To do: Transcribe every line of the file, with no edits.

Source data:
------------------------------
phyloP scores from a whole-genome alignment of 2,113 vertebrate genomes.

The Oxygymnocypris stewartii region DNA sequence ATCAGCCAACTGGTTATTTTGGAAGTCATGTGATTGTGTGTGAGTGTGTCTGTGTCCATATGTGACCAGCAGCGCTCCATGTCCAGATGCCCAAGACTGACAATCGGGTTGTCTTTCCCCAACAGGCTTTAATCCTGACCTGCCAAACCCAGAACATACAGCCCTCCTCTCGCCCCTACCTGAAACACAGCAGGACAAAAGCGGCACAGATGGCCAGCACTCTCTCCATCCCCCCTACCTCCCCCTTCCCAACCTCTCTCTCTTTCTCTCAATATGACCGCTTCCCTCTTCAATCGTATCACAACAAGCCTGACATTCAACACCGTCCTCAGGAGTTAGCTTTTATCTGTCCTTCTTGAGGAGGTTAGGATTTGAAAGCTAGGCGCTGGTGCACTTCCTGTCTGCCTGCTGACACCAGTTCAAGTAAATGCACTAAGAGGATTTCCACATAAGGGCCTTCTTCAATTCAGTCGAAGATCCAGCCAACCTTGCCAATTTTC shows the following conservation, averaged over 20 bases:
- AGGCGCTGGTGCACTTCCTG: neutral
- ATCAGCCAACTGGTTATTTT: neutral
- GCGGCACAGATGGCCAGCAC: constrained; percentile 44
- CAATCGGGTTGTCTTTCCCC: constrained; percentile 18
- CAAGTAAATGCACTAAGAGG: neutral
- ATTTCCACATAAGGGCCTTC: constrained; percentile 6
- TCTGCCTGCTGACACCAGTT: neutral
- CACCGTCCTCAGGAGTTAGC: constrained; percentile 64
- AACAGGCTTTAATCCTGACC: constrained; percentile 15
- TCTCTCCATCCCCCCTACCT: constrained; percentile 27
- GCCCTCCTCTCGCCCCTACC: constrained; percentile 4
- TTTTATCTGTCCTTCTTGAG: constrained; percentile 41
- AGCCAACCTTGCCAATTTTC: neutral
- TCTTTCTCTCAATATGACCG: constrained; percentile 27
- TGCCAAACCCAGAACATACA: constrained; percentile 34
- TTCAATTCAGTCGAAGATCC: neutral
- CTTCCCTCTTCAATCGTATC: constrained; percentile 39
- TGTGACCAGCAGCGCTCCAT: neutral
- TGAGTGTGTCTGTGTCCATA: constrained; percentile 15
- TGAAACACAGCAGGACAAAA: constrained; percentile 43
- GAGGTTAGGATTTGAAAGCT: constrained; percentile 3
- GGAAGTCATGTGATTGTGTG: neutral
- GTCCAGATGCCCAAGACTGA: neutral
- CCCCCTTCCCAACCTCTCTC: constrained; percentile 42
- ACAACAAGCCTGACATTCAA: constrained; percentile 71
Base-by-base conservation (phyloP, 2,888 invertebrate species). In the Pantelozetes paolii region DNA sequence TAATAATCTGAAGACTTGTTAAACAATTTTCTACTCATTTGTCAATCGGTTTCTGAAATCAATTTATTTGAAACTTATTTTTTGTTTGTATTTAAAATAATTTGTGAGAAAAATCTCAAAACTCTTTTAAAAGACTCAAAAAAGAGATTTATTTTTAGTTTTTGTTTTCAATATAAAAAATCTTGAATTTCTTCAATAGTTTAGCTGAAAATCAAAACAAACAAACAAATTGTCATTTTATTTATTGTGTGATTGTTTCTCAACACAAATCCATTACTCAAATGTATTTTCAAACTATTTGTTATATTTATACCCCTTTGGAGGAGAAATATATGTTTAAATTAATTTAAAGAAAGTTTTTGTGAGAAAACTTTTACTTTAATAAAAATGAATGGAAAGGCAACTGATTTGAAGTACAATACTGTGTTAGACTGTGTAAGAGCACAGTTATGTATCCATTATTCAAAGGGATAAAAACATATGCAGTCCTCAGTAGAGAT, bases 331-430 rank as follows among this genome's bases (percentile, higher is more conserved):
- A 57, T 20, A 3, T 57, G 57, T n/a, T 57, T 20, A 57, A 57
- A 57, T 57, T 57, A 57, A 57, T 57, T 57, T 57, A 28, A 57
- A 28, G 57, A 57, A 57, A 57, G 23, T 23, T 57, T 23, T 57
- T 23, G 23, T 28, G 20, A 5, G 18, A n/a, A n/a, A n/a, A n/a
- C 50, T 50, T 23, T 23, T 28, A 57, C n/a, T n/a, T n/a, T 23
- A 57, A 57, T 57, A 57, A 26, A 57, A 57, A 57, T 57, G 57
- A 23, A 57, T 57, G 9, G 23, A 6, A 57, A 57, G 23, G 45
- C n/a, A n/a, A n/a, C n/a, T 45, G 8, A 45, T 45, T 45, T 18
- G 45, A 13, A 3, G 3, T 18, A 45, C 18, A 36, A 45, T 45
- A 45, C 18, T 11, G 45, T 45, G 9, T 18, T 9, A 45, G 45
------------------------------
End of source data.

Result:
phyloP scores from a whole-genome alignment of 2,113 vertebrate genomes.

The Oxygymnocypris stewartii region DNA sequence ATCAGCCAACTGGTTATTTTGGAAGTCATGTGATTGTGTGTGAGTGTGTCTGTGTCCATATGTGACCAGCAGCGCTCCATGTCCAGATGCCCAAGACTGACAATCGGGTTGTCTTTCCCCAACAGGCTTTAATCCTGACCTGCCAAACCCAGAACATACAGCCCTCCTCTCGCCCCTACCTGAAACACAGCAGGACAAAAGCGGCACAGATGGCCAGCACTCTCTCCATCCCCCCTACCTCCCCCTTCCCAACCTCTCTCTCTTTCTCTCAATATGACCGCTTCCCTCTTCAATCGTATCACAACAAGCCTGACATTCAACACCGTCCTCAGGAGTTAGCTTTTATCTGTCCTTCTTGAGGAGGTTAGGATTTGAAAGCTAGGCGCTGGTGCACTTCCTGTCTGCCTGCTGACACCAGTTCAAGTAAATGCACTAAGAGGATTTCCACATAAGGGCCTTCTTCAATTCAGTCGAAGATCCAGCCAACCTTGCCAATTTTC shows the following conservation, averaged over 20 bases:
- AGGCGCTGGTGCACTTCCTG: neutral
- ATCAGCCAACTGGTTATTTT: neutral
- GCGGCACAGATGGCCAGCAC: constrained; percentile 44
- CAATCGGGTTGTCTTTCCCC: constrained; percentile 18
- CAAGTAAATGCACTAAGAGG: neutral
- ATTTCCACATAAGGGCCTTC: constrained; percentile 6
- TCTGCCTGCTGACACCAGTT: neutral
- CACCGTCCTCAGGAGTTAGC: constrained; percentile 64
- AACAGGCTTTAATCCTGACC: constrained; percentile 15
- TCTCTCCATCCCCCCTACCT: constrained; percentile 27
- GCCCTCCTCTCGCCCCTACC: constrained; percentile 4
- TTTTATCTGTCCTTCTTGAG: constrained; percentile 41
- AGCCAACCTTGCCAATTTTC: neutral
- TCTTTCTCTCAATATGACCG: constrained; percentile 27
- TGCCAAACCCAGAACATACA: constrained; percentile 34
- TTCAATTCAGTCGAAGATCC: neutral
- CTTCCCTCTTCAATCGTATC: constrained; percentile 39
- TGTGACCAGCAGCGCTCCAT: neutral
- TGAGTGTGTCTGTGTCCATA: constrained; percentile 15
- TGAAACACAGCAGGACAAAA: constrained; percentile 43
- GAGGTTAGGATTTGAAAGCT: constrained; percentile 3
- GGAAGTCATGTGATTGTGTG: neutral
- GTCCAGATGCCCAAGACTGA: neutral
- CCCCCTTCCCAACCTCTCTC: constrained; percentile 42
- ACAACAAGCCTGACATTCAA: constrained; percentile 71
Base-by-base conservation (phyloP, 2,888 invertebrate species). In the Pantelozetes paolii region DNA sequence TAATAATCTGAAGACTTGTTAAACAATTTTCTACTCATTTGTCAATCGGTTTCTGAAATCAATTTATTTGAAACTTATTTTTTGTTTGTATTTAAAATAATTTGTGAGAAAAATCTCAAAACTCTTTTAAAAGACTCAAAAAAGAGATTTATTTTTAGTTTTTGTTTTCAATATAAAAAATCTTGAATTTCTTCAATAGTTTAGCTGAAAATCAAAACAAACAAACAAATTGTCATTTTATTTATTGTGTGATTGTTTCTCAACACAAATCCATTACTCAAATGTATTTTCAAACTATTTGTTATATTTATACCCCTTTGGAGGAGAAATATATGTTTAAATTAATTTAAAGAAAGTTTTTGTGAGAAAACTTTTACTTTAATAAAAATGAATGGAAAGGCAACTGATTTGAAGTACAATACTGTGTTAGACTGTGTAAGAGCACAGTTATGTATCCATTATTCAAAGGGATAAAAACATATGCAGTCCTCAGTAGAGAT, bases 331-430 rank as follows among this genome's bases (percentile, higher is more conserved):
- A 57, T 20, A 3, T 57, G 57, T n/a, T 57, T 20, A 57, A 57
- A 57, T 57, T 57, A 57, A 57, T 57, T 57, T 57, A 28, A 57
- A 28, G 57, A 57, A 57, A 57, G 23, T 23, T 57, T 23, T 57
- T 23, G 23, T 28, G 20, A 5, G 18, A n/a, A n/a, A n/a, A n/a
- C 50, T 50, T 23, T 23, T 28, A 57, C n/a, T n/a, T n/a, T 23
- A 57, A 57, T 57, A 57, A 26, A 57, A 57, A 57, T 57, G 57
- A 23, A 57, T 57, G 9, G 23, A 6, A 57, A 57, G 23, G 45
- C n/a, A n/a, A n/a, C n/a, T 45, G 8, A 45, T 45, T 45, T 18
- G 45, A 13, A 3, G 3, T 18, A 45, C 18, A 36, A 45, T 45
- A 45, C 18, T 11, G 45, T 45, G 9, T 18, T 9, A 45, G 45